Working tirelessly to help communities like Neskantaga First Nations.
Wesley Bova, P.Eng., is one of us. He’s an OSPE member who is helping to develop and maintain infrastructure in remote First Nations communities. His work is inspirational. Much of what he does focuses on establishing systems and advising on policy decisions around clean drinking water, which as he notes, is the foundation for building healthy communities, particularly in remote areas of the province.

OSPE:
Why did you choose engineering as a career?

WES:
I was always interested in math and science growing up. I’m Mohawk and my Dad was in iron work, and so I saw things being built all the time. I was always interested in how things work, how to build things and how to fix them – problem solving.

OSPE:
What do you find rewarding about your work?

WES:
When I moved to Thunder Bay I saw first hand the conditions of First Nations communities, particularly in the remote north, and I got a real appreciation of what needs to be done. It made me thankful for my career and the help I can offer to make things better. I’m currently president of the board of directors of Ontario First Nations Technical Services Corporation, which represents all First Nations across Ontario. It gives me a much wider lens and valuable experience in dealing with the issues that are pretty rampant in our First Nations communities across Canada.

OSPE:
You’re able to give back to the community through your work as an engineer.
WES:
I’ve presented at numerous events and we do some emergency management training through the Ontario First Nations Technical Services Corporation. That has been very successful in enhancing skills and capacity at the First Nations level using a “train the trainer” approach.

OSPE:
Networking and mentorship are a big part of OSPE.

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WES:
I’ve been mentored by some very good professional engineers through my career. I’d like to acknowledge them for their contributions. It’s benefitted me immensely. It’s genuine.

OSPE:
How has your work changed the world, in both small and large ways?

WES:
I’ve been at Matawa First Nations Management since 2004, and so I’ve seen the impact that various government budgets have on First Nations. I’ve participated in a number of studies and engineers’ reports on First Nations drinking water facilities.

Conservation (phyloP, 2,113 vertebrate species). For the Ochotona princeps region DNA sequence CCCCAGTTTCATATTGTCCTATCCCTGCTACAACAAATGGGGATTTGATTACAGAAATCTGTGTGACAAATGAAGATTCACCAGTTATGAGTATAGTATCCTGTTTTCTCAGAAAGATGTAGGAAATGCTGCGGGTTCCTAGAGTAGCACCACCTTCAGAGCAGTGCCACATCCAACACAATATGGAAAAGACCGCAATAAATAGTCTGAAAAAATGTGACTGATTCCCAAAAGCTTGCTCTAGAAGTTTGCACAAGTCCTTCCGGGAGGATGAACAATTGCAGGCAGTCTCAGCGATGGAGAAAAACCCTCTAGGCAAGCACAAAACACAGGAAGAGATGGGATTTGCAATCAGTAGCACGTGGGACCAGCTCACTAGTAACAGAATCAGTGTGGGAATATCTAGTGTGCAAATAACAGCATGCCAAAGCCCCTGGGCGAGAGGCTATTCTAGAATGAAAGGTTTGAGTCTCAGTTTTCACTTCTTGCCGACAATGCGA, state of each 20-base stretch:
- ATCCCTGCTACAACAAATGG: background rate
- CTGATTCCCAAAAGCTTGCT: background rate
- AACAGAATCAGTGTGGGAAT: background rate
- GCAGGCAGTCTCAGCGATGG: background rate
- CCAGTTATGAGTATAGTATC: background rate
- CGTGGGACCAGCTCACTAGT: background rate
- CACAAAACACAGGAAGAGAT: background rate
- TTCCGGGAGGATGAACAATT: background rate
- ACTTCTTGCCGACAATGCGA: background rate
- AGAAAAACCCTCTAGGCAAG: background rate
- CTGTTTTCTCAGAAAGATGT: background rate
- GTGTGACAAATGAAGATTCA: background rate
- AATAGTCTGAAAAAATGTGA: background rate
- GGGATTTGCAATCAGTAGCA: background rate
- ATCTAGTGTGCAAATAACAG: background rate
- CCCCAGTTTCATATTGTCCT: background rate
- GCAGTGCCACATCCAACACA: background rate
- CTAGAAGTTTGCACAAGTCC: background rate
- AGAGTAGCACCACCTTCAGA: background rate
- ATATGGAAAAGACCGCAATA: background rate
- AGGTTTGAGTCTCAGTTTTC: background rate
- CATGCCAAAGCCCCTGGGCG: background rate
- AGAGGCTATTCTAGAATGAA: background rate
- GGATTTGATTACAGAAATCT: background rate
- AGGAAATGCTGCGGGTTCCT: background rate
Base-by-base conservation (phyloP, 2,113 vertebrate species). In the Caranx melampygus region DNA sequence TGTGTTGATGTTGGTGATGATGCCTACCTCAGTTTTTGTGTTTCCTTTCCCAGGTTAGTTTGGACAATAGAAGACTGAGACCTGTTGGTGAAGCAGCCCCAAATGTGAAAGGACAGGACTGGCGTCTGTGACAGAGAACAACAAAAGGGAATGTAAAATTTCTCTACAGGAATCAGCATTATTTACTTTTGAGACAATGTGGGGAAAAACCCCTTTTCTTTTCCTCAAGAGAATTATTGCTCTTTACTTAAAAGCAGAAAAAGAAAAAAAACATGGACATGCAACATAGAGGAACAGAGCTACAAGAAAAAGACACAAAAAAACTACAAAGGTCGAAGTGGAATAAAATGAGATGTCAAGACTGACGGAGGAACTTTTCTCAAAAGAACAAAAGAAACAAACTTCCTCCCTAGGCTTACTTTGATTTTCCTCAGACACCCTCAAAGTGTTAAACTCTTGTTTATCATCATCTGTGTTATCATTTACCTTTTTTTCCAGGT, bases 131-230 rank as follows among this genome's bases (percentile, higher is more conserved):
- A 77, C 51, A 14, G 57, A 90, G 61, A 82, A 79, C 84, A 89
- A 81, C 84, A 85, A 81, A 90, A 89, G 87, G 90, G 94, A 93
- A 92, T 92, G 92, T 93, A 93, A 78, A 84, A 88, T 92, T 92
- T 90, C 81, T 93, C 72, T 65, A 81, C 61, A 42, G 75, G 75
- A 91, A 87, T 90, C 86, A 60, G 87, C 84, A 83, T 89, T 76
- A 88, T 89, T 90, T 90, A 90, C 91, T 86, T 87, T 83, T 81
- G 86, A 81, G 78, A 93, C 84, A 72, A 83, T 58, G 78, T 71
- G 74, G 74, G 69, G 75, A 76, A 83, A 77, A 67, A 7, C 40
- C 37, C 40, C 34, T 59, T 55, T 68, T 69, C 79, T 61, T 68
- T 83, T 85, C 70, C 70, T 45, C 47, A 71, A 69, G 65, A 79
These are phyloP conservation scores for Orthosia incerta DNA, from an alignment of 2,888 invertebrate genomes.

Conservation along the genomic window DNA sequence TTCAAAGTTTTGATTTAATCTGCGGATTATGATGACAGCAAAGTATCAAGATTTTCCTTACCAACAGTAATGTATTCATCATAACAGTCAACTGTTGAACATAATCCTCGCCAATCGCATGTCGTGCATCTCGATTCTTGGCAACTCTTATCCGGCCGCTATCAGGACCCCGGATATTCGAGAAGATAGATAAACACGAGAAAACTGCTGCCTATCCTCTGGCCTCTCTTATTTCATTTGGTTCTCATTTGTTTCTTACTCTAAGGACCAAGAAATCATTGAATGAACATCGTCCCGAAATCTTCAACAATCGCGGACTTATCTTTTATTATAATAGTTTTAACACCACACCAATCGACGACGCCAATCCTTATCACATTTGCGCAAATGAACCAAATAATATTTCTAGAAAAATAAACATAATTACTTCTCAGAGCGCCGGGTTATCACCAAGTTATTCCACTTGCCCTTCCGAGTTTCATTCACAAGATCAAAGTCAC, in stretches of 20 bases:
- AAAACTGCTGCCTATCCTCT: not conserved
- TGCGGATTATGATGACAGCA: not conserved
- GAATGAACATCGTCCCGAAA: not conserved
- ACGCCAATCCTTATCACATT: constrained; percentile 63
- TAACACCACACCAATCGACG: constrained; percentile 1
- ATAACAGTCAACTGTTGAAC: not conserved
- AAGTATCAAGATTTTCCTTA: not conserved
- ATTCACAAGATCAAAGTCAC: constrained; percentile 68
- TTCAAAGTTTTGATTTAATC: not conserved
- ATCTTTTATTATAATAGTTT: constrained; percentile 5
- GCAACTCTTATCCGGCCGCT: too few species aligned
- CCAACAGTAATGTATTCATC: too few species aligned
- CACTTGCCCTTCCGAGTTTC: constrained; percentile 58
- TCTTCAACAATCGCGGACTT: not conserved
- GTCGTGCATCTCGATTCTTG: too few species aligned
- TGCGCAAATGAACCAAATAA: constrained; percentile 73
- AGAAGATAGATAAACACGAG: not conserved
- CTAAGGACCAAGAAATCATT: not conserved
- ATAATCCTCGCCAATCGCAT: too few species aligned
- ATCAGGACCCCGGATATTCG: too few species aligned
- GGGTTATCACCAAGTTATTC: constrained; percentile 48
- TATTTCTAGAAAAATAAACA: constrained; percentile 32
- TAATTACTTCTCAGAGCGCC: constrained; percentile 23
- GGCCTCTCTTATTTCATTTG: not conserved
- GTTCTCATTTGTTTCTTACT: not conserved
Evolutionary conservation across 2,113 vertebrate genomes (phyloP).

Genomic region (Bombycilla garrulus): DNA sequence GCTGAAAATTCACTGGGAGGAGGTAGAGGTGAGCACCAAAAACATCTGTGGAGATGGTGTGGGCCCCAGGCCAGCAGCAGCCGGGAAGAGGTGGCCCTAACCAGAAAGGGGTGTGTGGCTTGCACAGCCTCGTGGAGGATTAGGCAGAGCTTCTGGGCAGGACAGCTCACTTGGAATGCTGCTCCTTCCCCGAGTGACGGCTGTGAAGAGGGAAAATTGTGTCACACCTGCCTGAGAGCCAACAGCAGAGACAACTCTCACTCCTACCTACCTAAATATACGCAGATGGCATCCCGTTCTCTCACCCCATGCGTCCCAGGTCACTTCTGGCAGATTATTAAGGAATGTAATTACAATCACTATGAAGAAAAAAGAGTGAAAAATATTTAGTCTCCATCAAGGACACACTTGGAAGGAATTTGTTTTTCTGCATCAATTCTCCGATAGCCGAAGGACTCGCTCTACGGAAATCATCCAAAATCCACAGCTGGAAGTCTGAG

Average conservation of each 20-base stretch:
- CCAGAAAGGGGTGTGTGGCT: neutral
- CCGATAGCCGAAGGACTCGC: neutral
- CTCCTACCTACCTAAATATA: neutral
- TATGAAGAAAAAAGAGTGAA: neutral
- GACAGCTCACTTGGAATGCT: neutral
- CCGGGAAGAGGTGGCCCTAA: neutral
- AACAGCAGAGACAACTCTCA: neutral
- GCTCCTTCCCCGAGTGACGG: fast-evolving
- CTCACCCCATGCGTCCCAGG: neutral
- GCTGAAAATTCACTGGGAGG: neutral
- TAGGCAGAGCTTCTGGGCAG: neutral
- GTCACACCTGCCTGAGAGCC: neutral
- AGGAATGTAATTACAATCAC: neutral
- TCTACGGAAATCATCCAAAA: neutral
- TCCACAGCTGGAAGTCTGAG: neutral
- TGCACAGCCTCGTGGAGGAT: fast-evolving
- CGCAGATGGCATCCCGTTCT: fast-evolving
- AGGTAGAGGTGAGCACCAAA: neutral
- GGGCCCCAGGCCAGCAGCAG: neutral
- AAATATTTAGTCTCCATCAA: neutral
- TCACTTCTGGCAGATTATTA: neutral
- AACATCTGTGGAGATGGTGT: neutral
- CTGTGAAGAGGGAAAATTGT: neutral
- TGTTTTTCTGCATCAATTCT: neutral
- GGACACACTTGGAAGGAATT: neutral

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What often happens is funding commitments based on those reports end up being terminated, and those facilities are just sitting there. So water treatment technologies that are in a lot of those communities right now don’t meet Ontario drinking water regulations. So when I think of my own work, I really feel invested to say I want to see clean drinking water in these communities.

One of the communities I work with has been under a boil water advisory for 22 years! It’s mind-boggling that this exists in Canada. Imagine that. And you’re bathing your kids in it. Sometimes it looks like apple juice coming out of the taps… I’ve seen it. It’s just not right and it needs to be corrected. I take pride in knowing that we’re advancing these water plants now. We’ve actually mobilized the materials for construction at that plant this year, and in other areas of the province as well. That’s really what’s driving me now. Many of the people I work with I have gotten to know very well over the years, so they’re no longer strangers we’re helping, but friends. That’s very gratifying.

OSPE:
What’s the end result of the work you do? Clean water for communities that don’t currently have access to it?

WES:
Yes that’s the end goal, but it’s actually bigger than that. We build healthy communities. I find there is a lot of siloed thinking with respect to programs – both in First Nations and non-First Nations communities – so if water is identified as the issue, money is taken from somewhere else to find that solution. I have a hard time picturing being able to build a healthy home in an unhealthy community. It just doesn’t work. The only viable solution is to create sustainable communities, and you can’t just look at one particular aspect to solve the larger problem of community health.

OSPE:
Any final words of wisdom or advice?

WES:
Follow your passion and you’ll derive immense pride. Follow what drives you and you’ll have a career that you love, a job that you love, and you can’t really go wrong. Plus you’re going to meet great friends. It’s a very simple formula in my mind. If you do that, everything else kind of falls into place.
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